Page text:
Stanford has dropped a lawyer previously on retainer for students navigating the University’s sexual assault adjudication process after the attorney spoke critically about the process to The New York Times. The move, first reported in another Times article, has reignited controversy over the University’s Title IX policies.
Crystal Riggins was one of six lawyers that Stanford pays to counsel students as part of a pilot program giving up to nine hours of free legal assistance to both the accuser and accused in University-mediated sexual assault cases. In December, The New York Times quoted Riggins in an article scrutinizing Stanford’s new review process for Title IX complaints, which was launched last February. Stanford requires a unanimous verdict from a three-person panel to establish guilt — a higher bar than is employed at most of its peer institutions.
“It is frustrating because universities should be getting this right, and they are not, and the idea that they can keep pushing this under the rug doesn’t make the campus any safer, as we keep seeing as these incidents come to light,” Riggins told The Times. “The process is complex and takes a long time. It is very difficult to get a 3-0 decision from a panel, and these young women are terrified and traumatized and just want it to be done.”
A month later, on Jan. 31, Stanford informed Riggins that the University would remove her from its panel of sexual assault attorneys the following day due to her comments.
According to documents obtained by The Times, Lauren Schoenthaler, senior associate vice provost for institutional equity and access, told Riggins her words showed “lack of faith in Stanford’s Title IX Process.”
“Given your stated lack of confidence, it does not make sense for the university to continue to refer our students to you,” Schoenthaler said, calling Riggins’ view “disappointing.”
While Riggins acknowledged that her opinion in the December Times article was “critical,” she told The Daily that she did not view it as expressing “a lack of confidence in the process or Stanford.”
“I think that all universities can and should do better with these issues, and I stand by my comment as it reflects my experience,” she said.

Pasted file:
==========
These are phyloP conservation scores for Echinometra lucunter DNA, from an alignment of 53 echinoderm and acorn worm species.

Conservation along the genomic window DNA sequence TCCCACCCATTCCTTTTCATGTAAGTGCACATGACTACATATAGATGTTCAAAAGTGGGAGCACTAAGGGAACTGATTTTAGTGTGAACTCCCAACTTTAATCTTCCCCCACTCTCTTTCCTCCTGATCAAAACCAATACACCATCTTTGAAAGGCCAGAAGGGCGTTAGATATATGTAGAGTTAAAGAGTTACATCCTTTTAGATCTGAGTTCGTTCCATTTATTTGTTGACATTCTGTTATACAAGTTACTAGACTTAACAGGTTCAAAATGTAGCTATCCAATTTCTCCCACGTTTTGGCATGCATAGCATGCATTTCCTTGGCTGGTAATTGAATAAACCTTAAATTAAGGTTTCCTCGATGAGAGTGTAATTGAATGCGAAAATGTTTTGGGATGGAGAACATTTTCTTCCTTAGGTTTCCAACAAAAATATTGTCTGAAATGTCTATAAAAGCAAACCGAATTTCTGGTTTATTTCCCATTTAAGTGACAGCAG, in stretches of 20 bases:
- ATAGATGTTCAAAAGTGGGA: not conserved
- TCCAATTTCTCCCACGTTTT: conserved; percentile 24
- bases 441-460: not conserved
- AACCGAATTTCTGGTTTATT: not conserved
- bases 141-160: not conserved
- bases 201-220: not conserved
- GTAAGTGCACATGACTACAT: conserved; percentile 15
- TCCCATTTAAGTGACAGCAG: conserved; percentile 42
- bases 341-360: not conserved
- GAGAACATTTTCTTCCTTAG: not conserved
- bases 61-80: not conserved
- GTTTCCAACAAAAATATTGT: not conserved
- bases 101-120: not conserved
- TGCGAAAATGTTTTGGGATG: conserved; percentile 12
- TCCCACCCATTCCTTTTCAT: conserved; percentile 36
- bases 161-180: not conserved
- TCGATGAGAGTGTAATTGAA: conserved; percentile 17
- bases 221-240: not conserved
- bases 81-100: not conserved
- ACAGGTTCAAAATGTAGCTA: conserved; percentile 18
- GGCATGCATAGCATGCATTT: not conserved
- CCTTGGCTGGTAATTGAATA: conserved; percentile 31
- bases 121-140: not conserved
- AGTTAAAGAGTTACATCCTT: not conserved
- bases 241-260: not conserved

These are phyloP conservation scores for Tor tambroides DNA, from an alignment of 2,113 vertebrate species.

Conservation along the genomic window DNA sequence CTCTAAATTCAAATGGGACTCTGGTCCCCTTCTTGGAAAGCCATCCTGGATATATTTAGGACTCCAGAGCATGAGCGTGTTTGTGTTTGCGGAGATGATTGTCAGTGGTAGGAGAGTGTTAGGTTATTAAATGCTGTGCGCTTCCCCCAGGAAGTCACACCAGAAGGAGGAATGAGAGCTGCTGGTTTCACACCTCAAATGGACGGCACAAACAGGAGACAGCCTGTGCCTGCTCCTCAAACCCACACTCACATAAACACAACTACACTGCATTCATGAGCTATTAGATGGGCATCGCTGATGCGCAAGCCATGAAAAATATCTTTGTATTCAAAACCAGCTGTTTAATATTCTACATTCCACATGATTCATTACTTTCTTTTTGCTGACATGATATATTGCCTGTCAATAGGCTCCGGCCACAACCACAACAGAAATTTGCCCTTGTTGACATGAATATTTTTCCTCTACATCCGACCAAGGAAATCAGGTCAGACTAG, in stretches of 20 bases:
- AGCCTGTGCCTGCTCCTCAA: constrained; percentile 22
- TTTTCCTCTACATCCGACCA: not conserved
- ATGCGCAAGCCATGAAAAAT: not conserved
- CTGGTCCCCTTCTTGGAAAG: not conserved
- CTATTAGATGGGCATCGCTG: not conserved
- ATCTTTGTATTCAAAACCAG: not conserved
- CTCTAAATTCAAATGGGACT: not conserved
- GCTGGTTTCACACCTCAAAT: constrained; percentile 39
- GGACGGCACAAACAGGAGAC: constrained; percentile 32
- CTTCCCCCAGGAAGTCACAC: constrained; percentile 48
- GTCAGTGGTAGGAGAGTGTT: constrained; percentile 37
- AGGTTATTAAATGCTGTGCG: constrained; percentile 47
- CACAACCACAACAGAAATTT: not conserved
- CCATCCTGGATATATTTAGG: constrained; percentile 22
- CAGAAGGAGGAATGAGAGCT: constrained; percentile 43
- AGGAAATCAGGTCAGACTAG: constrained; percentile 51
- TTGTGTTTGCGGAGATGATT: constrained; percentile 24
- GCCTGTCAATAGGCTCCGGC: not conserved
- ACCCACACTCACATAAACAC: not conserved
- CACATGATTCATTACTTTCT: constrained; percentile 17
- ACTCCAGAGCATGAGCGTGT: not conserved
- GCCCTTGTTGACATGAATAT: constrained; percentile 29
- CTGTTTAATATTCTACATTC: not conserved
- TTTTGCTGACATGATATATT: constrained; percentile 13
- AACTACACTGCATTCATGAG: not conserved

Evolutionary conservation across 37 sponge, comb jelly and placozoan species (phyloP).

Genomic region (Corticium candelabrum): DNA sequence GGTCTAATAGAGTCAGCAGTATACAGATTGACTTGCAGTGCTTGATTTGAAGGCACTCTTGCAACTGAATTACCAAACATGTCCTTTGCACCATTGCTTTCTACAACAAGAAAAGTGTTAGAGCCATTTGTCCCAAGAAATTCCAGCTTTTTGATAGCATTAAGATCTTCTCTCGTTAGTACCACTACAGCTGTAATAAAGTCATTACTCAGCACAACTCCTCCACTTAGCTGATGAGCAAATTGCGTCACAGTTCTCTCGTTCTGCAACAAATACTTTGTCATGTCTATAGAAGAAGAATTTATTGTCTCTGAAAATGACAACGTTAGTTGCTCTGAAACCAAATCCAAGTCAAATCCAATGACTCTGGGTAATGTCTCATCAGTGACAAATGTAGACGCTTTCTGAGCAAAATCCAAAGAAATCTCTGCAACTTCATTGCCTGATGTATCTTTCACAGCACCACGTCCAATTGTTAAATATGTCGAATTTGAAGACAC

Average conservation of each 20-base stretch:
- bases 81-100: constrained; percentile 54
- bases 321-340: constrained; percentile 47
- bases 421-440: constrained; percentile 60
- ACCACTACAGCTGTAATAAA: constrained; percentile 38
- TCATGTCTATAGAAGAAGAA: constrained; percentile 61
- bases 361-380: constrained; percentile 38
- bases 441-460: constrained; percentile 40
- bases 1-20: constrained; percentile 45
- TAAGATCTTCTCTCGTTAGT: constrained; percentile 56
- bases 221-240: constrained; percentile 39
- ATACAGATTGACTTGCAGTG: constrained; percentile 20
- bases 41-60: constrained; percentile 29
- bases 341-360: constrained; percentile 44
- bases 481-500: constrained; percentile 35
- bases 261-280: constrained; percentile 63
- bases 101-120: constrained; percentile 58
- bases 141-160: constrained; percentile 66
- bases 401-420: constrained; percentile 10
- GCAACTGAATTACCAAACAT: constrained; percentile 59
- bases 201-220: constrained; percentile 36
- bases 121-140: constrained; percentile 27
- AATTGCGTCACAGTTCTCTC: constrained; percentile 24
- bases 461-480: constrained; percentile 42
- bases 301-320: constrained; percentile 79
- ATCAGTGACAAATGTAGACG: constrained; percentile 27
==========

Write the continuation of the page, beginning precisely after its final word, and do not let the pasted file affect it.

She outlined ways to improve Stanford’s adjudication process in a memo sent Wednesday to the University’s sexual assault process advisory committee. Riggins said many of her suggestions were “super basic,” ranging from creating a chart of deadlines to resolving scheduling issues that affect students’ ability to prepare for class. As for the unanimous panel rule that The Times highlighted, Riggins declined to weigh in beyond explaining her personal experience.
“I don’t really participate in those debates because I’m an advocate for my clients,” she said. “There are other people who are out there working on the process and procedures. My focus is specifically for complaining students. Knowing that they have to get three votes — it can be a challenge.”
While Riggins lauded Stanford’s effort to give students access to lawyers’ advice, she is “disappointed” she will no longer be a University-sponsored resource. She will continue advising the two Stanford students she is currently working with through the University’s panel, and she remains available to students who hire her independently.
After news of Riggins’ departure broke Thursday, some students and faculty denounced Stanford’s treatment of the lawyer as hindering open discussion of a hotly debated Title IX process.
“Retaliation against survivors, advocates, and lawyers has no place on this campus,” wrote Stanford ASAP, a student group advocating sexual assault prevention, in a Facebook post. “If no one can criticize Stanford Title IX policies in hopes of improving them, then how can we move forward in addressing sexual assault on our campus?”
But University spokesperson Lisa Lapin called Riggins’ removal from her Stanford advisory role “common sense.”